UK wants you to tweet the color of your vomit

In order to track norovirus, UK authorities would like people to get as graphic as possible with their unhealthy tweets.

Pick a color, any color. PaintBasket/YouTube screenshot by Chris Matyszczyk/CNET

The phrase "Twitter feed" is about to take on a troubling hue.

It's not Twitter's fault. I blame the government of the United Kingdom.

You see, its Food Standards Authority would like all British citizens -- and, presumably, all those who are merely, um, passing through -- to keep it up to date with the color of their vomit and much more.

They'd be cheered if you'd tweet the color of, yes, all your natural emissions.

It's all for a very good cause. No, not global warming, silly. The government wants to keep abreast of the norovirus. This virus -- known in the UK as the winter vomiting bug -- catches Brits with their pants down and has nothing to do with how much they overeat at Christmas.

As the Guardian reports, the FSA has discovered that Twitter is a very fast way of seeing where the bug is spreading.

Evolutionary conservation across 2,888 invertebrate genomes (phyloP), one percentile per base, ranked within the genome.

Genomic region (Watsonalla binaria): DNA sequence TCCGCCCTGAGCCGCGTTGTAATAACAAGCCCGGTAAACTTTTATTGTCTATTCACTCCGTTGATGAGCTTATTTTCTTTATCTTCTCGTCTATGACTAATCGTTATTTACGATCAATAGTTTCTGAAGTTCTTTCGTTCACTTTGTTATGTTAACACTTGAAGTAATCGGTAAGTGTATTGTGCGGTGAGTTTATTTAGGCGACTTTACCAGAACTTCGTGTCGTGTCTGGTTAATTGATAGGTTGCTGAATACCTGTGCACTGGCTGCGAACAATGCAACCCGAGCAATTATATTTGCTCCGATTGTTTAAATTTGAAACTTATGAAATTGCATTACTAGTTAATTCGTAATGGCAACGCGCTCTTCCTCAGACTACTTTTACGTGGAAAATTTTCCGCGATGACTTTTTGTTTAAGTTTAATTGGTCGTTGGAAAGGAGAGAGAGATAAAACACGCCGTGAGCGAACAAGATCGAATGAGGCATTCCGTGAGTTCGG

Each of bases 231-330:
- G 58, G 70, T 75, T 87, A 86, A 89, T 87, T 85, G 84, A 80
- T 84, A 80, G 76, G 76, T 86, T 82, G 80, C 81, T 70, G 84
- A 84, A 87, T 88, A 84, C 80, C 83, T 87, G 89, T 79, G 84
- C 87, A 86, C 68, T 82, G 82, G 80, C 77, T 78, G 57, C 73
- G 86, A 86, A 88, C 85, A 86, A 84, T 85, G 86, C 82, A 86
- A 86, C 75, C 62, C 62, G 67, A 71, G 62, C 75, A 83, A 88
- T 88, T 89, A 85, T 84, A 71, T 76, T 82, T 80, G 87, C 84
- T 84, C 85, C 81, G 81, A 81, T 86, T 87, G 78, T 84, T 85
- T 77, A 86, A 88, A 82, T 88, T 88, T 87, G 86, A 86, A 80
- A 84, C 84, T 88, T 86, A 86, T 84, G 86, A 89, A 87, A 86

Twitterers are desperately fond of keeping everyone fully informed of all their bodily functions. They create helpful hashtags like #barf, #puke and #retch.

The mere fact that they are vomiting doesn't prevent them from tweeting with, presumably, their spare hand. Or a toe or two.

The FSA's social media manager, James Baker, told the Guardian: "We found that the changes in the number of tweets using symptom keywords predicted the increase in lab reports at the start of the annual peak in human cases."

Indeed, graphic Twitter descriptions of stool hue and vomit shade might give the authorities as much as a four-week headstart in dealing with the virus' spread.

I suggest, therefore, that all Brits -- and everyone who will be sailing in those parts over the winter -- avail themselves of precise color charts. There is a need to understand the difference between vermillion and scarlet, and between violet and purple.

I cannot confirm that the British authorities have approached Pink to help them promote this helpful initiative.

 

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